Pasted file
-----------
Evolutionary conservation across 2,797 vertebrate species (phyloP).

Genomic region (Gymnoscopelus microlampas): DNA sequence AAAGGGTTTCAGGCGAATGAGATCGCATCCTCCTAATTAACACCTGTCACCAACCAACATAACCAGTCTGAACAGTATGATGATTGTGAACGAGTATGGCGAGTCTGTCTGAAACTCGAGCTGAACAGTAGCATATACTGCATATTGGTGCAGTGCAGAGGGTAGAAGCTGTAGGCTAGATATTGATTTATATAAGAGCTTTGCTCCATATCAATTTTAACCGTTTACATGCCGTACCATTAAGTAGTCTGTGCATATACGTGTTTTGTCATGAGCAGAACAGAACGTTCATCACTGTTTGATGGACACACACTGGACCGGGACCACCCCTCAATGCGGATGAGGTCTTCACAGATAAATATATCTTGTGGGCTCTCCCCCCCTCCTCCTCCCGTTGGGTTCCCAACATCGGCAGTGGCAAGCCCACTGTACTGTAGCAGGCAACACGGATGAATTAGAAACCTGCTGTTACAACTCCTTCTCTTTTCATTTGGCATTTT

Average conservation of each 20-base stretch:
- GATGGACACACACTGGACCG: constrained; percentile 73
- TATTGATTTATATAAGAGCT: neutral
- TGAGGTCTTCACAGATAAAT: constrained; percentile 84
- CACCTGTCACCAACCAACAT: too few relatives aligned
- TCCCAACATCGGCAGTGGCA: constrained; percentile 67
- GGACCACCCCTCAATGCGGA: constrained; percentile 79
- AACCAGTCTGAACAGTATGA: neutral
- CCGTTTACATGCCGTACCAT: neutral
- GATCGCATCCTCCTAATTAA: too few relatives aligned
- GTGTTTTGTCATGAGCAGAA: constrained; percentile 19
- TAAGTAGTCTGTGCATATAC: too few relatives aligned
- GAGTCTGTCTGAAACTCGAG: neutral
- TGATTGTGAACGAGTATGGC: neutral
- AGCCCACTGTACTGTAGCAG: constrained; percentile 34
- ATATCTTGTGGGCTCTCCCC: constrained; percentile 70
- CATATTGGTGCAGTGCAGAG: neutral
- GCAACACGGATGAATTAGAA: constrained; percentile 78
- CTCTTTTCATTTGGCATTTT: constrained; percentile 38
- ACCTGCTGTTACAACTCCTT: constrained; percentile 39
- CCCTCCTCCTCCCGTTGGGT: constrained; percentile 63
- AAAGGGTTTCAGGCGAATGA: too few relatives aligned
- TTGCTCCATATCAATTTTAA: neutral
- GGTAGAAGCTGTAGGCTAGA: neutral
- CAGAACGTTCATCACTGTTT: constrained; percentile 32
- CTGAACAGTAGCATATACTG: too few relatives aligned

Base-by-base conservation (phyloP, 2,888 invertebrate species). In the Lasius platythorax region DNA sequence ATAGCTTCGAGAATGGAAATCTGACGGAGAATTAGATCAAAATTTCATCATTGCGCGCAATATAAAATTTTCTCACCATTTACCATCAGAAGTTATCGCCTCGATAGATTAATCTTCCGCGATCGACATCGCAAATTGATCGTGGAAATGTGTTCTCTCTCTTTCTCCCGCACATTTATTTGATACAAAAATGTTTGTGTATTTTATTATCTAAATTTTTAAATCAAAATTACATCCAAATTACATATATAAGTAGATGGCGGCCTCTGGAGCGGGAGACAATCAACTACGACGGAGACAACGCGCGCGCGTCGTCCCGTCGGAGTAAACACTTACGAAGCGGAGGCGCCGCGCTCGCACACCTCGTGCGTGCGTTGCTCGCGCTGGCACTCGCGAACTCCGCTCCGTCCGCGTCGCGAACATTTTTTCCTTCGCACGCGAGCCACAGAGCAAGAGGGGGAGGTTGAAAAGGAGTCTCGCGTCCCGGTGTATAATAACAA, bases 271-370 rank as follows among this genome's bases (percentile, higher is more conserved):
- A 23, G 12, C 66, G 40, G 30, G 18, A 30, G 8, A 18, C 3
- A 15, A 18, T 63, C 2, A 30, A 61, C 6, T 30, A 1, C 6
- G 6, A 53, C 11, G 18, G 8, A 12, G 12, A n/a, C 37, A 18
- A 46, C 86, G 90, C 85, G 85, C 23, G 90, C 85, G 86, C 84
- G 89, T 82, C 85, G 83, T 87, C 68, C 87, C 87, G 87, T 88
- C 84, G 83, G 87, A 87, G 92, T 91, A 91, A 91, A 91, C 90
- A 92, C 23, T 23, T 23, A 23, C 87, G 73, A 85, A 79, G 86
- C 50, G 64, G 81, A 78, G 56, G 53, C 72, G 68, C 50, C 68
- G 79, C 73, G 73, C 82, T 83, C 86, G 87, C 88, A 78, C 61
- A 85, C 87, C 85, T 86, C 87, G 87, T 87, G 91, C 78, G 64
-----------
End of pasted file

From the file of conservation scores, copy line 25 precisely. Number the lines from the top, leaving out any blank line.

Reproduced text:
- TTGCTCCATATCAATTTTAA: neutral